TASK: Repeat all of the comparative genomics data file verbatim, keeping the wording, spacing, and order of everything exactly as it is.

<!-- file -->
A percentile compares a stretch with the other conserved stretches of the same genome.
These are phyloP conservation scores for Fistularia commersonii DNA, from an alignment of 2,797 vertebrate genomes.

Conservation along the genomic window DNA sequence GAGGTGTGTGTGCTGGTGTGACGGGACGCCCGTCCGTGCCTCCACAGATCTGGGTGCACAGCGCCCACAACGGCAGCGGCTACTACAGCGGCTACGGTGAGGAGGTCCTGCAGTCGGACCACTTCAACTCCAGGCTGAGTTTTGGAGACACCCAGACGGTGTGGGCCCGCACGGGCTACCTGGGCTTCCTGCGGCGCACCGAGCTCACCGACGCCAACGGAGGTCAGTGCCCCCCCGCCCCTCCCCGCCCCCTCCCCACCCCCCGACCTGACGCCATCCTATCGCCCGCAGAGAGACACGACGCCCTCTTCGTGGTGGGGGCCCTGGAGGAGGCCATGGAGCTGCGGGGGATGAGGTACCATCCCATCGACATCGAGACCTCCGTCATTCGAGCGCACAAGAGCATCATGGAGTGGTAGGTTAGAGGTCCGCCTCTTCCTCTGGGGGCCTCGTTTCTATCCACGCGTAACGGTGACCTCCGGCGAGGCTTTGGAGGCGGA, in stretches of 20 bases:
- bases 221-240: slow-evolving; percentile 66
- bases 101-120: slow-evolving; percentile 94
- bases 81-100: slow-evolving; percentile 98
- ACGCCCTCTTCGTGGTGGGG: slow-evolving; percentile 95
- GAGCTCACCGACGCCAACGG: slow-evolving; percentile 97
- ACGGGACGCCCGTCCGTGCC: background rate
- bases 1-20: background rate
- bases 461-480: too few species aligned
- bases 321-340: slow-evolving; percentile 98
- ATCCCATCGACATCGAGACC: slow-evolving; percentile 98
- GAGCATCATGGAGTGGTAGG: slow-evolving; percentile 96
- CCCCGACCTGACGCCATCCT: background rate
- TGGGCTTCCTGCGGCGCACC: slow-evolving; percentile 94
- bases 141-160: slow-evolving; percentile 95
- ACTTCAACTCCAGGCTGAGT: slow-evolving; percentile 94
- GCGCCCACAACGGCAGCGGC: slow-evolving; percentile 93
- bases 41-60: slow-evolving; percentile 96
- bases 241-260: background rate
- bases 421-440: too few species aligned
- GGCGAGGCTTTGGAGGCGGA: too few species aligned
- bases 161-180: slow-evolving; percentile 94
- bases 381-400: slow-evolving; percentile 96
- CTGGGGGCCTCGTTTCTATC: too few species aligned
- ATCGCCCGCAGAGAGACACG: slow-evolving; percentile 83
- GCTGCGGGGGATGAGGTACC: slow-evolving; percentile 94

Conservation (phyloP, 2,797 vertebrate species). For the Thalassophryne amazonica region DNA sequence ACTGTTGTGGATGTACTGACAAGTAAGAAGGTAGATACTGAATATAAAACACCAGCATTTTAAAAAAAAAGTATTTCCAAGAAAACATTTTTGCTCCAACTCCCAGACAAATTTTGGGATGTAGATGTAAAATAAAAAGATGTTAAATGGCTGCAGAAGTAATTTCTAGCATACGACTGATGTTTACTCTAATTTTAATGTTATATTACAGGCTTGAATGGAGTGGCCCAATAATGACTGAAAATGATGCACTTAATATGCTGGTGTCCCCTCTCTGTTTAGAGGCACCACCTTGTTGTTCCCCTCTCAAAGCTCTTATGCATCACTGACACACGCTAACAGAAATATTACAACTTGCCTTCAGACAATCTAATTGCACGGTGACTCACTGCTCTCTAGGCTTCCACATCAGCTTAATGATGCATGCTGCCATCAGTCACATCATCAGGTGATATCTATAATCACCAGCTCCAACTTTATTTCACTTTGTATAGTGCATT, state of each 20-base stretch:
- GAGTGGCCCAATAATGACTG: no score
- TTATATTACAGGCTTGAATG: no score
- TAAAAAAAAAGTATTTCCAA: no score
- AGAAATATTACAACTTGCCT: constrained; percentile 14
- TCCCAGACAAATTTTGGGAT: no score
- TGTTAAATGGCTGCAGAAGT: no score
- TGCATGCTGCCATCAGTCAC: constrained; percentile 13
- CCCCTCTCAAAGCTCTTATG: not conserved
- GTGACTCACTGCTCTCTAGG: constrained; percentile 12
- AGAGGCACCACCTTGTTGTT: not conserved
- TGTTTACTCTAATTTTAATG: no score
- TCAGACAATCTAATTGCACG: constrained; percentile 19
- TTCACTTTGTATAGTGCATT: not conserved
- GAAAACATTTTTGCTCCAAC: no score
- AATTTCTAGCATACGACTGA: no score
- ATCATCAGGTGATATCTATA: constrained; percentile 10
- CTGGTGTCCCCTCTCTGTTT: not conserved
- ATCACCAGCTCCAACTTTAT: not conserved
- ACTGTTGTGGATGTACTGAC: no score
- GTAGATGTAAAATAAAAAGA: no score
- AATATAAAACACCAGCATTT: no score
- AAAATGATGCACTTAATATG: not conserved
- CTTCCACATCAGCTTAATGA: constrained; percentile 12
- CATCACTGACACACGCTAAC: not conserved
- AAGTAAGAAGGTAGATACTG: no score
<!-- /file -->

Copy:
A percentile compares a stretch with the other conserved stretches of the same genome.
These are phyloP conservation scores for Fistularia commersonii DNA, from an alignment of 2,797 vertebrate genomes.

Conservation along the genomic window DNA sequence GAGGTGTGTGTGCTGGTGTGACGGGACGCCCGTCCGTGCCTCCACAGATCTGGGTGCACAGCGCCCACAACGGCAGCGGCTACTACAGCGGCTACGGTGAGGAGGTCCTGCAGTCGGACCACTTCAACTCCAGGCTGAGTTTTGGAGACACCCAGACGGTGTGGGCCCGCACGGGCTACCTGGGCTTCCTGCGGCGCACCGAGCTCACCGACGCCAACGGAGGTCAGTGCCCCCCCGCCCCTCCCCGCCCCCTCCCCACCCCCCGACCTGACGCCATCCTATCGCCCGCAGAGAGACACGACGCCCTCTTCGTGGTGGGGGCCCTGGAGGAGGCCATGGAGCTGCGGGGGATGAGGTACCATCCCATCGACATCGAGACCTCCGTCATTCGAGCGCACAAGAGCATCATGGAGTGGTAGGTTAGAGGTCCGCCTCTTCCTCTGGGGGCCTCGTTTCTATCCACGCGTAACGGTGACCTCCGGCGAGGCTTTGGAGGCGGA, in stretches of 20 bases:
- bases 221-240: slow-evolving; percentile 66
- bases 101-120: slow-evolving; percentile 94
- bases 81-100: slow-evolving; percentile 98
- ACGCCCTCTTCGTGGTGGGG: slow-evolving; percentile 95
- GAGCTCACCGACGCCAACGG: slow-evolving; percentile 97
- ACGGGACGCCCGTCCGTGCC: background rate
- bases 1-20: background rate
- bases 461-480: too few species aligned
- bases 321-340: slow-evolving; percentile 98
- ATCCCATCGACATCGAGACC: slow-evolving; percentile 98
- GAGCATCATGGAGTGGTAGG: slow-evolving; percentile 96
- CCCCGACCTGACGCCATCCT: background rate
- TGGGCTTCCTGCGGCGCACC: slow-evolving; percentile 94
- bases 141-160: slow-evolving; percentile 95
- ACTTCAACTCCAGGCTGAGT: slow-evolving; percentile 94
- GCGCCCACAACGGCAGCGGC: slow-evolving; percentile 93
- bases 41-60: slow-evolving; percentile 96
- bases 241-260: background rate
- bases 421-440: too few species aligned
- GGCGAGGCTTTGGAGGCGGA: too few species aligned
- bases 161-180: slow-evolving; percentile 94
- bases 381-400: slow-evolving; percentile 96
- CTGGGGGCCTCGTTTCTATC: too few species aligned
- ATCGCCCGCAGAGAGACACG: slow-evolving; percentile 83
- GCTGCGGGGGATGAGGTACC: slow-evolving; percentile 94

Conservation (phyloP, 2,797 vertebrate species). For the Thalassophryne amazonica region DNA sequence ACTGTTGTGGATGTACTGACAAGTAAGAAGGTAGATACTGAATATAAAACACCAGCATTTTAAAAAAAAAGTATTTCCAAGAAAACATTTTTGCTCCAACTCCCAGACAAATTTTGGGATGTAGATGTAAAATAAAAAGATGTTAAATGGCTGCAGAAGTAATTTCTAGCATACGACTGATGTTTACTCTAATTTTAATGTTATATTACAGGCTTGAATGGAGTGGCCCAATAATGACTGAAAATGATGCACTTAATATGCTGGTGTCCCCTCTCTGTTTAGAGGCACCACCTTGTTGTTCCCCTCTCAAAGCTCTTATGCATCACTGACACACGCTAACAGAAATATTACAACTTGCCTTCAGACAATCTAATTGCACGGTGACTCACTGCTCTCTAGGCTTCCACATCAGCTTAATGATGCATGCTGCCATCAGTCACATCATCAGGTGATATCTATAATCACCAGCTCCAACTTTATTTCACTTTGTATAGTGCATT, state of each 20-base stretch:
- GAGTGGCCCAATAATGACTG: no score
- TTATATTACAGGCTTGAATG: no score
- TAAAAAAAAAGTATTTCCAA: no score
- AGAAATATTACAACTTGCCT: constrained; percentile 14
- TCCCAGACAAATTTTGGGAT: no score
- TGTTAAATGGCTGCAGAAGT: no score
- TGCATGCTGCCATCAGTCAC: constrained; percentile 13
- CCCCTCTCAAAGCTCTTATG: not conserved
- GTGACTCACTGCTCTCTAGG: constrained; percentile 12
- AGAGGCACCACCTTGTTGTT: not conserved
- TGTTTACTCTAATTTTAATG: no score
- TCAGACAATCTAATTGCACG: constrained; percentile 19
- TTCACTTTGTATAGTGCATT: not conserved
- GAAAACATTTTTGCTCCAAC: no score
- AATTTCTAGCATACGACTGA: no score
- ATCATCAGGTGATATCTATA: constrained; percentile 10
- CTGGTGTCCCCTCTCTGTTT: not conserved
- ATCACCAGCTCCAACTTTAT: not conserved
- ACTGTTGTGGATGTACTGAC: no score
- GTAGATGTAAAATAAAAAGA: no score
- AATATAAAACACCAGCATTT: no score
- AAAATGATGCACTTAATATG: not conserved
- CTTCCACATCAGCTTAATGA: constrained; percentile 12
- CATCACTGACACACGCTAAC: not conserved
- AAGTAAGAAGGTAGATACTG: no score